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According to a recent SANS Institute Survey titled Secure DevOps - Fact or Fiction?, only 10 percent of organizations report repairing critical vulnerabilities satisfactorily and in a timely manner. In a world where application vulnerabilities are the leading source of security breaches, that is a scary statistic, and something has to change.
However, to understand how to address this problem, we first need to understand the current state of application security. Application security operates in the Development (dev) and Production (prod) phase of the Software Development Lifecycle (SDLC). In dev, the goal is to find and fix vulnerabilities before releasing insecure code. In prod, the goal is to protect the application from all of its vulnerabilities. Theoretically, software providers only need one or the other, but since neither is foolproof, most companies employ both approaches. According to Gartner, there are three available code analysis techniques:
SAST (Static Application Security Testing) analyzes the application from the inside-out and is considered highly thorough because it leverages fundamental knowledge of vulnerabilities to inspect the source code. It can be used for any code as long as the programming language is supported, and is performed closest to dev, making it the least expensive way to find and fix vulnerabilities. However, traditional SAST scan times are slow, requiring hours or even days to complete, which doesn't work well in increasingly automated CI/CD environments. False positives are also an inherent part of the SAST process. Moreover, traditional SAST does not analyze an entire application (such as open source software, frameworks, etc.).
DAST (Dynamic Application Security Testing) probes the application from outside in, treating the application as a black box and testing exposed interfaces for vulnerabilities. DAST generally results in low false positives and can be performed even when the source code of the application is not available (for instance with 3rd party applications). Unfortunately, DAST requires test scripts to test everything, which requires heavy reliance on experts to write tests, making it difficult to scale. More importantly, by definition it only analyzes exposed interfaces, which presumes an attacker only has external access – yet insider threats and complex attacks are some of the most dangerous. DAST also provides insufficient information to the developer on why and where a vulnerability exists.
IAST (Interactive Application Security Testing) aims to improve on DAST by instrumenting the application to allow deeper analysis (beyond just exposed interfaces) and can be termed a superset of DAST. Its advantages and disadvantages are similar to those of DAST, with the added drawback that the application instrumentation means it needs to support the application programming language. In particular it can only be performed on languages such as Java, C#, Python, and NodeJS that have a virtual runtime environment.
A New Approach
Clearly each approach has advantages and disadvantages. If we were to develop a better AST solution from scratch, what would it look like? First, its analysis would mirror the more comprehensive inside-out paradigm of SAST, but be much, much faster. Like DAST, it should analyze the entire application, including dependencies, 3rd party APIs and frameworks. After all, a hacker only needs one vulnerability in an entire application to wreak havoc.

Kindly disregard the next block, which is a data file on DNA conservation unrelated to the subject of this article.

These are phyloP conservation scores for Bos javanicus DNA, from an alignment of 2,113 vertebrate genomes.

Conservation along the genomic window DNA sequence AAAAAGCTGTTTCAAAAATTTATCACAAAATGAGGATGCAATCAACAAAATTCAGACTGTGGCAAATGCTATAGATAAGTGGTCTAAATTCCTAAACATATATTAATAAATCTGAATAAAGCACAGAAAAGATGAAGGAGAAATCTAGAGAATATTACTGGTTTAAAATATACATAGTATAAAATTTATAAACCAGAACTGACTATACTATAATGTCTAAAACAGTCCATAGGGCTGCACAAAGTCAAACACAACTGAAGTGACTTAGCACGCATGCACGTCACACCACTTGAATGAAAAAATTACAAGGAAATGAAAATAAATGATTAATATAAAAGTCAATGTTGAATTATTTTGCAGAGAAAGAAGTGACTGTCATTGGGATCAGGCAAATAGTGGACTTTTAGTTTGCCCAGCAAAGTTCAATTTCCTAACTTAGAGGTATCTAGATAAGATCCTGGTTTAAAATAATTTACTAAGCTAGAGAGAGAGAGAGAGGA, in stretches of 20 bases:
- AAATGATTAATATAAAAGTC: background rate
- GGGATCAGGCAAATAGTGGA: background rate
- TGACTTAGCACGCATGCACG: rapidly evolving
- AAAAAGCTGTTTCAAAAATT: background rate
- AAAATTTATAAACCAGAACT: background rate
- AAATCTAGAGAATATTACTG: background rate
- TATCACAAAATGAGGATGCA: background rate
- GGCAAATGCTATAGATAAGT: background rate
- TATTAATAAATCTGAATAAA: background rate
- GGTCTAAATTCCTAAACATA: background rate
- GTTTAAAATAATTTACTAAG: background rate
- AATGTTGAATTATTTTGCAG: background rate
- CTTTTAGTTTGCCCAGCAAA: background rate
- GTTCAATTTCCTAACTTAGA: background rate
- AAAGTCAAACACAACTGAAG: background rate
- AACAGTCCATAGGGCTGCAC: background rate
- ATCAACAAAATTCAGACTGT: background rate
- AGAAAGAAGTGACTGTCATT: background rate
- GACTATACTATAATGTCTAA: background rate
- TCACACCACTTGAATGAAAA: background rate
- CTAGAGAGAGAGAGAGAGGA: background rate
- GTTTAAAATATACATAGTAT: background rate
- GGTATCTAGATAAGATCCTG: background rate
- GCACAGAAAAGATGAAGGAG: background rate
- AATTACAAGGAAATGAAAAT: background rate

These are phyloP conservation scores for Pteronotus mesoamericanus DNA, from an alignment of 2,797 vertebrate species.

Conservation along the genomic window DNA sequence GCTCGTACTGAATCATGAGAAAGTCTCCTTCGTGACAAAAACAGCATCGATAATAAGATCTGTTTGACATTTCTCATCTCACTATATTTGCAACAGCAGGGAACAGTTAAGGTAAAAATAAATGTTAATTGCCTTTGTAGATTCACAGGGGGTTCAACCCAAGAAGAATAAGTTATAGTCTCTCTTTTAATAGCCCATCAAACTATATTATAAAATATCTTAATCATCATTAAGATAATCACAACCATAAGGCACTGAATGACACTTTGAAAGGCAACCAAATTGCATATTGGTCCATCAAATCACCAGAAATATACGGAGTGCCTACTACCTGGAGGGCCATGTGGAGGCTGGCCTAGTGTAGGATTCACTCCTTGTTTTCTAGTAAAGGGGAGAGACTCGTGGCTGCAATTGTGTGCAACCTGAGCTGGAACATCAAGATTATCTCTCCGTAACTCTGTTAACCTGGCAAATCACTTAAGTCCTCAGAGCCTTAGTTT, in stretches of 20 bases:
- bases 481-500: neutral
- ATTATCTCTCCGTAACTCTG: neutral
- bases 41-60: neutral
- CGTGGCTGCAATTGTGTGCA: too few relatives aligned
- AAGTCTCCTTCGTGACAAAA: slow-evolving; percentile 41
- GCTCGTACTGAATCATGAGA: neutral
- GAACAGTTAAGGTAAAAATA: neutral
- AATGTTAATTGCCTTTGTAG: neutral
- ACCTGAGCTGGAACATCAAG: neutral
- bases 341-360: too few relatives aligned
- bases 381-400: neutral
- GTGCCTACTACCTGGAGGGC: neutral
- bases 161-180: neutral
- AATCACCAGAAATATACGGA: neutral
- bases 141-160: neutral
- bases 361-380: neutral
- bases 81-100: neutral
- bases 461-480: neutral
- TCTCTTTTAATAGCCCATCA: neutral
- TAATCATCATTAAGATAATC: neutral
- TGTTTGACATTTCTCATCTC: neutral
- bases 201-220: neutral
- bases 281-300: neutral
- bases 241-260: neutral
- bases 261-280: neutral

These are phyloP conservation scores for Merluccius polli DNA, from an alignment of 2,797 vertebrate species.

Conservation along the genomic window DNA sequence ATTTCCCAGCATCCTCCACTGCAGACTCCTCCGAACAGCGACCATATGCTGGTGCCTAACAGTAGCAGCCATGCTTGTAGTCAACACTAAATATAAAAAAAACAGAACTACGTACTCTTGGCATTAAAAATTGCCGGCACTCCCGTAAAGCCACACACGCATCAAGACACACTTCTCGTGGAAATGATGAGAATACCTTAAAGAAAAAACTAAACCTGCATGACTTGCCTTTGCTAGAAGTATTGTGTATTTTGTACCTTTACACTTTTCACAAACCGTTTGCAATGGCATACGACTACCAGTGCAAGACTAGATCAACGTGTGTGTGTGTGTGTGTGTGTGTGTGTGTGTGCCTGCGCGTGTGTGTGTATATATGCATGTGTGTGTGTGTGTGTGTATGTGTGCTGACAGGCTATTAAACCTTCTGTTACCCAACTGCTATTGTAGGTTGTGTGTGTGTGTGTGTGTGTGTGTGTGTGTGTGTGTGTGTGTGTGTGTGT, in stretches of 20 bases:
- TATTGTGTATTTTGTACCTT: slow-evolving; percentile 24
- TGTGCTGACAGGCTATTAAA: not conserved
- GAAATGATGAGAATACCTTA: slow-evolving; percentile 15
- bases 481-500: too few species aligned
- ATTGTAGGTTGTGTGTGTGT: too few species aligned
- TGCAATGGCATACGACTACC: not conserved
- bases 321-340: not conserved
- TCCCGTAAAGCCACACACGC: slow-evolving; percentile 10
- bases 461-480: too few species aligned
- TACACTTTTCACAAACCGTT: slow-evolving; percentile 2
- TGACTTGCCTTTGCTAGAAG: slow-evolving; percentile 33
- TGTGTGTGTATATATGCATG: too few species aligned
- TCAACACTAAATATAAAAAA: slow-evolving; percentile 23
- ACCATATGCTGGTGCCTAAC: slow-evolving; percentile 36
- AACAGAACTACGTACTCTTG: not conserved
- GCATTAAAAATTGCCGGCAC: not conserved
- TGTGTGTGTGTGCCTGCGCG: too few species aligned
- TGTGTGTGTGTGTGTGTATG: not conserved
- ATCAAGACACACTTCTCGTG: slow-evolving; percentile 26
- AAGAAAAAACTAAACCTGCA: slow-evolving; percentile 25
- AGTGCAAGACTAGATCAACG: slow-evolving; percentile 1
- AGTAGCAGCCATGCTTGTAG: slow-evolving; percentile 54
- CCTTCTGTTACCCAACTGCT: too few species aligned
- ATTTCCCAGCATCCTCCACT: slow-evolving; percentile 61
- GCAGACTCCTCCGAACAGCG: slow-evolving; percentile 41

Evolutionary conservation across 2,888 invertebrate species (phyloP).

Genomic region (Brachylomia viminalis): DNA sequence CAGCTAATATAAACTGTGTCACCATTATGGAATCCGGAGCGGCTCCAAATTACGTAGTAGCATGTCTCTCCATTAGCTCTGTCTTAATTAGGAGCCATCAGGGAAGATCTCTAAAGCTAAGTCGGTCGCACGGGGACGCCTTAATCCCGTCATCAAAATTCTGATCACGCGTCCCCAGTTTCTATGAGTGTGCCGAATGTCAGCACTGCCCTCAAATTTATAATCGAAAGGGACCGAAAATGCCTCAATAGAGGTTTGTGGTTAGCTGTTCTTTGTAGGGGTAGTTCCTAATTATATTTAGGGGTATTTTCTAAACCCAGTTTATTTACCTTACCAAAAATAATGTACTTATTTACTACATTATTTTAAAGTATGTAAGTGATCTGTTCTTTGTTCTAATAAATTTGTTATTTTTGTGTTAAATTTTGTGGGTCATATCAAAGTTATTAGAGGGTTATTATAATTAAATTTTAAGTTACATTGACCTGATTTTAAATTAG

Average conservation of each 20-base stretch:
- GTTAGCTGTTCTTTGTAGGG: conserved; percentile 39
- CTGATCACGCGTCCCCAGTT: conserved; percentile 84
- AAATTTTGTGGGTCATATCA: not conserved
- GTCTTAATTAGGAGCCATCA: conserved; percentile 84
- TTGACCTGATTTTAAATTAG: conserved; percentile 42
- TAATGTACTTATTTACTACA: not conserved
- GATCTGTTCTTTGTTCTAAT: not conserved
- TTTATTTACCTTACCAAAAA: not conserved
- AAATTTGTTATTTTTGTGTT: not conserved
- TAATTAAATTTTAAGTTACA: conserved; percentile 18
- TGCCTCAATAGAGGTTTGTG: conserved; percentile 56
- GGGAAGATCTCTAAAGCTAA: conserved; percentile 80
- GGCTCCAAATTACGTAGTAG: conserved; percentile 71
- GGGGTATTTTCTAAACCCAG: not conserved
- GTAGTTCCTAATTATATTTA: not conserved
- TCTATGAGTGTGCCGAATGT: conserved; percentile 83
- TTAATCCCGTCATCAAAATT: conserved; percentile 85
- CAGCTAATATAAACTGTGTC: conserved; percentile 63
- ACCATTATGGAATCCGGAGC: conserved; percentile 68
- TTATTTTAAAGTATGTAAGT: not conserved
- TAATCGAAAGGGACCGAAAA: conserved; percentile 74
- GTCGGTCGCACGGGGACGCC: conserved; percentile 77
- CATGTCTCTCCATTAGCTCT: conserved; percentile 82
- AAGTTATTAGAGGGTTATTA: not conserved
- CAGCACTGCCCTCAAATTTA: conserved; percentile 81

The analysis also shouldn't be generic. Developers should be able to leverage their application knowledge to write new custom queries or edit existing ones. For instance, if a team has written a custom API to escape inputs, the tool needs to take this API into account. A better approach also recognizes that DevOps and CI/CD is the future, and that any AST solution should integrate into CI/CD seamlessly, and display its results within minutes of each new build.
In addition to finding vulnerabilities, a better approach must understand the flow of an application so even when no clear vulnerability is identified (a false negative), monitoring of runtime behavior compared to the inherent flow of the application can identify when an application has been successfully exploited.
As noted earlier, SAST in itself is incomplete, so it should be combined with the ability to take data from the production environment to address otherwise inherent reachability challenges. This would require a microagent that deeply instruments the application (like IAST) and is designed around the stringent performance and stability requirements of a production environment. Because this microagent is designed for production, it should easily run in QA where if tested with QA/security test scripts, it can function as an "enhanced" IAST. Yet unlike IAST, the microagent should learn from SAST where it needs to instrument the application. So for example, if the application is not vulnerable to SQL injection, why instrument the application and alert on SQL injection patterns?
Given that so few organization report satisfactory and timely repair of critical vulnerabilities, there will be unfixed vulnerabilities deployed into the production environment regardless of how good an AST tool chain is. Yet today's typical security approach is to deploy a tool or appliance that continuously alerts on threats, regardless of whether the application itself is vulnerable to that particular threat.
In contrast, the better approach instruments the application based on SAST findings, ensuring the protection is high-performant and accurate. It will also tell the developer about the vulnerability and the specific location in code that needs to be fixed. That's continuous improvement — code analysis informs runtime and runtime traffic informs code analysis — the key goal of every application security program.